Creating a Photorealistic Prop Using Photo Projection in Mari
Inspiration

Creating a Photorealistic Prop Using Photo Projection in Mari

Think Tank Training Centre student and 3D Artist, Michelle Li, recreates the iconic Converse sneaker using photo projection in Mari.

Michelle Li is a 3D Artist from Calgary, Canada. Watching films like Star Wars piqued her interest in the 3D world, and armed only with some experience in traditional drawing, Michelle enrolled at Think Tank Training Centre to learn more about the art of 3D. In this article she recreates the iconic Converse sneaker using photo projection in Mari.


Gathering References

I was provided many photographs of the shoe at different angles by the school and those images were used as the main reference and as photos to project onto the model. For additional reference, I own a pair of Converse and used that to fill the gaps for some areas of the shoe that can’t be seen in the provided photos, especially the inside of the shoe.

Reference photos provided by Think Tank Online

Software used for this project:

Pureref
Photoshop
Mari
Maya
V-Ray

Selecting Photos for Projection

From the photos provided to me I selected the photos that contained the least amount of lighting information for painting the projection. This is because the diffuse maps should be flat and contain no lighting information, otherwise during the rendering stage the material would not interact properly with the lights in the scene.

Selected photos used for projection, photos provided by Think Tank Online

Creating Base Tileable Textures

Next, I took the photos to be used for projection to create tileables in Photoshop. I cropped out a section of the cloth from the photo that has the flattest lighting and turned it into a tileable texture. I did this for each different type of cloth. This is so that the areas that don’t have projection will have a base layer.

Tilable photos created in Photoshop

Creating the Diffuse Map

Inside Mari, I baked the curvature and AO maps using Modo render, and I created different isolation masks for different materials. I started building my diffuse map first and applied the base textures I created in Photoshop to different parts of the shoe. Then I added some breakup with a cloud procedural layer. Next, I started to project the images I selected by painting through the image onto the model. I set my paint buffer to ‘ClearOnly’ to allow more flexibility with painting.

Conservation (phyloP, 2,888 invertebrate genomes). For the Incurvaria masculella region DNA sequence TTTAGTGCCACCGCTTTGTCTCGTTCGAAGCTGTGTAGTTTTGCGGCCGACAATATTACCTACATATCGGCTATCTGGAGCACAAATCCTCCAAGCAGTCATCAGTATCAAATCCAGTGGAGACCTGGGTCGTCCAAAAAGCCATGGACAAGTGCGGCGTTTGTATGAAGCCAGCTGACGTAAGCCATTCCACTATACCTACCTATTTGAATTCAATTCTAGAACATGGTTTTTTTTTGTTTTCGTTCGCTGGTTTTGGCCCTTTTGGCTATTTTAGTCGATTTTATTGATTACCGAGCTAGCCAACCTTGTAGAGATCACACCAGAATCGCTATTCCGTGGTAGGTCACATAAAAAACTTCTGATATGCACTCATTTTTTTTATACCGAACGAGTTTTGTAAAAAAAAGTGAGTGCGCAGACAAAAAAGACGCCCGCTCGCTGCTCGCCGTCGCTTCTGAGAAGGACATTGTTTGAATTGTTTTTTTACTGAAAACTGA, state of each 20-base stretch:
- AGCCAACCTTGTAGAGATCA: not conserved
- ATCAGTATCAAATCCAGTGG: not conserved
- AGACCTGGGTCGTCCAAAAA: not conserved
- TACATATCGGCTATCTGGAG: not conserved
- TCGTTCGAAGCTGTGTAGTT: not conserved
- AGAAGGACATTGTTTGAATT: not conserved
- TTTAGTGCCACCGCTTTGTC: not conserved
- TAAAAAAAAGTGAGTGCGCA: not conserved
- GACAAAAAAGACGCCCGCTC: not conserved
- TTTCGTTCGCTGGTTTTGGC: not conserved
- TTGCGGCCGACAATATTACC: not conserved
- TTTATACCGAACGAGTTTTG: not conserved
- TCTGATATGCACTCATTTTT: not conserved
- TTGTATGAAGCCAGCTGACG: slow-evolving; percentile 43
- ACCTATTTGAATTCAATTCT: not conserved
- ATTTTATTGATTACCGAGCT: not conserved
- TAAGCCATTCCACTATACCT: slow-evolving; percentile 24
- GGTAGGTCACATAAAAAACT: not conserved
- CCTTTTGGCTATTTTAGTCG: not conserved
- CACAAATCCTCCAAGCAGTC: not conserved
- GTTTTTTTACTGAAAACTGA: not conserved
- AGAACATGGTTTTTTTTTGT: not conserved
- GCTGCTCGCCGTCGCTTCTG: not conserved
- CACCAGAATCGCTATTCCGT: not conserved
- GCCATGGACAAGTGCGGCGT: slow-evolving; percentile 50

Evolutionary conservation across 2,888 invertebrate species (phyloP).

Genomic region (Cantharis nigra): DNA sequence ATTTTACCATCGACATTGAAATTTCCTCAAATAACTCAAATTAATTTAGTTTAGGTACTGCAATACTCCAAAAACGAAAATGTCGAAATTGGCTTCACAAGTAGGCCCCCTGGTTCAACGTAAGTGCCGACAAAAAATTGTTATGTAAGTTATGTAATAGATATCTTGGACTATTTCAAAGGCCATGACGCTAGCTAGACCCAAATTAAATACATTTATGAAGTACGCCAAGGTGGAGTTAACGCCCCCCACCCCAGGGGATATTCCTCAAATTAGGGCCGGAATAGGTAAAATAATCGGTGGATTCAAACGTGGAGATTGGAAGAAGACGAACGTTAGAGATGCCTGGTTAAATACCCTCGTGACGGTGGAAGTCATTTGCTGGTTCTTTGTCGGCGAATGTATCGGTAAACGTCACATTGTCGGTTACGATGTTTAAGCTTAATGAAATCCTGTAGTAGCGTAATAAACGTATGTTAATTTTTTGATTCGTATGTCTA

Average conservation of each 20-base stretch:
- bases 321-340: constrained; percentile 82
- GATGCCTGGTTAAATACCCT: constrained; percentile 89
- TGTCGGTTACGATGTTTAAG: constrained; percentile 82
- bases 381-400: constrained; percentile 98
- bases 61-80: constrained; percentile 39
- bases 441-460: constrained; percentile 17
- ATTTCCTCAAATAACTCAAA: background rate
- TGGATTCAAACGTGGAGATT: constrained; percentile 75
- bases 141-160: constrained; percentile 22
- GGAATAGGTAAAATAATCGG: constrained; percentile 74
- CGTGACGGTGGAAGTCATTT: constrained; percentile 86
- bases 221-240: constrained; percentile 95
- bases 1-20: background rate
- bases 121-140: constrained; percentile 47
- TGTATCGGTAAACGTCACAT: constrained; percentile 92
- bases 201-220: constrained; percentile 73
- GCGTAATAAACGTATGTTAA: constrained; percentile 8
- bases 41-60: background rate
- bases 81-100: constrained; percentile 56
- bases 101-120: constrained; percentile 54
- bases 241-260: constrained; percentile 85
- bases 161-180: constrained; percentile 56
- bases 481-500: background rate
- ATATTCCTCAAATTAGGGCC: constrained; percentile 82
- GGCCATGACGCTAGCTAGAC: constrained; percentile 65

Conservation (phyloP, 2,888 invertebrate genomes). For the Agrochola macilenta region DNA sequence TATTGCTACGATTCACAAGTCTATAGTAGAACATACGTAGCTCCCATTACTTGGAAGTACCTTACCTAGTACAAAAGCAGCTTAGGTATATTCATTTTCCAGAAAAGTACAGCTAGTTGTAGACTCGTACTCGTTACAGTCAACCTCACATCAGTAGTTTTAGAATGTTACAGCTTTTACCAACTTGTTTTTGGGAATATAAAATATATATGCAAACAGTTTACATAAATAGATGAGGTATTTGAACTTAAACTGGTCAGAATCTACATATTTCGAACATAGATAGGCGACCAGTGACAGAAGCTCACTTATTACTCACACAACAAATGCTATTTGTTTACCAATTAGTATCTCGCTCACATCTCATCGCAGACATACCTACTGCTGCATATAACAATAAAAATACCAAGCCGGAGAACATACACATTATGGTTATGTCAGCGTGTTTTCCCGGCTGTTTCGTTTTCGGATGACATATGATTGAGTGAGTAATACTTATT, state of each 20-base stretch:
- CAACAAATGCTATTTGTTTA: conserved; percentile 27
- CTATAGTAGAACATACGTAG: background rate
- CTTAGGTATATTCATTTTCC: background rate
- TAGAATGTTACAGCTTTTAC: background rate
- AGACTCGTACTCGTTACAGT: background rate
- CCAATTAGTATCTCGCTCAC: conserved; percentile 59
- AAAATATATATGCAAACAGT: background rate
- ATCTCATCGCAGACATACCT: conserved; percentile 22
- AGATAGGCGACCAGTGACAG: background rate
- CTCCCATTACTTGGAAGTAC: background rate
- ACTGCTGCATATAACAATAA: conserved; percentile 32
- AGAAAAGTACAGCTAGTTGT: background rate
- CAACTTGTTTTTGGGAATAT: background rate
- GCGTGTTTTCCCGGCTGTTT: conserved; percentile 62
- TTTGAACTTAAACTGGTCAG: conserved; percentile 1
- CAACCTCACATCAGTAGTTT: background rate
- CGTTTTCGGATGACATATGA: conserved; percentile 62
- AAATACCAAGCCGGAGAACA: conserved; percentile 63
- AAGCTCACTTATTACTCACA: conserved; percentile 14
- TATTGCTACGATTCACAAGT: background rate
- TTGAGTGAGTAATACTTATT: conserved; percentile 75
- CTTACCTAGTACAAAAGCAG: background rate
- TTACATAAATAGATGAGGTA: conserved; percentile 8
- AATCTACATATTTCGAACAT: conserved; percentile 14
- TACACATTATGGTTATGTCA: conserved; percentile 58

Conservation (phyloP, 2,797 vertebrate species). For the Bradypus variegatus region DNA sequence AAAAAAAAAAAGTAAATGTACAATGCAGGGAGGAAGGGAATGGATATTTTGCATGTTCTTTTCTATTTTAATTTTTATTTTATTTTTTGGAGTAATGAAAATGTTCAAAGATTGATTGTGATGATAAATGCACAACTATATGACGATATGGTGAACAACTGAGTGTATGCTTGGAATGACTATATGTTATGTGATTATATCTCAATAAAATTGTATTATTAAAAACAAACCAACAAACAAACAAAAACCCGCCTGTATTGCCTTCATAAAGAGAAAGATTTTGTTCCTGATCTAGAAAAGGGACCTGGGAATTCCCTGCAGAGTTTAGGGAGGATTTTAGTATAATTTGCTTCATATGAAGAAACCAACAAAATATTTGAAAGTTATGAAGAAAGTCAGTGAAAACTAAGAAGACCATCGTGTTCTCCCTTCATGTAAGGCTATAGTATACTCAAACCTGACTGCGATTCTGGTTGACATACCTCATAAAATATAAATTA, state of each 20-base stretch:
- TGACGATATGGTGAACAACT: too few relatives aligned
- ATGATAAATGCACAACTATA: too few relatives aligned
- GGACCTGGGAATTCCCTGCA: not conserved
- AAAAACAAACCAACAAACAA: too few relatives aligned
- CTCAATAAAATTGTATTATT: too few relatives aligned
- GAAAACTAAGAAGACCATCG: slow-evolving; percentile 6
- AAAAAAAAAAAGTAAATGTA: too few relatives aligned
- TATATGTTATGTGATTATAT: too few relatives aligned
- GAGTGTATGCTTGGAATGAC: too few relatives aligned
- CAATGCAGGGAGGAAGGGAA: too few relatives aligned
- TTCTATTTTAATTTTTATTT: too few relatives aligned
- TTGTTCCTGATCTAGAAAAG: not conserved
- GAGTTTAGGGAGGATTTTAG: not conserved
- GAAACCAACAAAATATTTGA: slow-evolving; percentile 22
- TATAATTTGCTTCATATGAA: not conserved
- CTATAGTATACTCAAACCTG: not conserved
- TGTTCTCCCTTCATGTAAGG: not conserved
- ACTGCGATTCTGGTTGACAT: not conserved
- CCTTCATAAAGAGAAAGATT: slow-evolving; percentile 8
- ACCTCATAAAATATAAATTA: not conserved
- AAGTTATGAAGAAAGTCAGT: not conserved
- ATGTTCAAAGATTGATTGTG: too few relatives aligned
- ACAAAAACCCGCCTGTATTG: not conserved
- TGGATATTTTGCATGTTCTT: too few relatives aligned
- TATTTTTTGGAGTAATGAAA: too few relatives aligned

To make the projection align with the model, I used the slurp and warp tool to fit the projection to the shape of the model. I kept the projections in separate layers for each section of the shoe for more accurate adjustments later made with HSV and levels. The diffuse for the metal part of the shoe will be added into the specular channel so in the diffuse channel the metal is black.

Diffuse map created in Mari

Displacement, Bump, Spec and Gloss Maps

After finishing the diffuse I moved on to the displacement map. I used my diffuse map to drive the displacement, bump, specular and gloss. For the displacement, I made sure to pull out the big changes in shape, and for the bump, I ran a high pass filter to pull out the small changes in the shape such as the bump created by the threads in the cloth. Due to the destructive nature of using filters in the layers approach, I duplicated and merged all my cloth diffuse layers before running a high pass for the bump. For the metal parts of the shoe, I put the diffuse of the metal into the specular channel.

Specular, gloss, displacement and bump maps created in Mari

Look Development

The look development of the shoe was quite simple, I used V-Ray as the renderer since I have used it for previous projects and am familiar with its shaders. I used a VrayFastSSS for the subsurface scattering of the rubber and tweaked the specular and gloss maps with a HSV remap. Then, I applied the displacement and adjusted its amount accordingly. I used a HDRI for lighting the scene.

Shading network for look dev

Alternatively, if using V-Ray 5 (update 1 and higher), VRayMtl can be used for SSS as well. This can can be accessed under the translucency section of the VRayMtl. At the time, I did not have access to update 1 for V-Ray so I could not test it out for this project, but I have since used VRayMtl for the SSS of a different project and it was able to produce better SSS and faster renders.

SSS settings for VRayMtl in V-Ray 5

Conclusion

Using photo projection is just one of many ways to approach texturing for the shoe. I hope my explanation is helpful in shedding some light on photo projection and what it can be used for. This project was created using the layers approach in Mari, I am currently testing out node-based approach for future projects. I am looking forward to learning new techniques and improving on my current skills as my journey continues as a texture/look dev artist. See you in the next project!

Final render

Special thanks to Emily Bélanger for the model, Renato Scicchitano, for showing the process of photo projection in Mari, and my teacher, Tony Juricic, for the feedback.


You can find more of Michelle's work on ArtStation and The Rookies.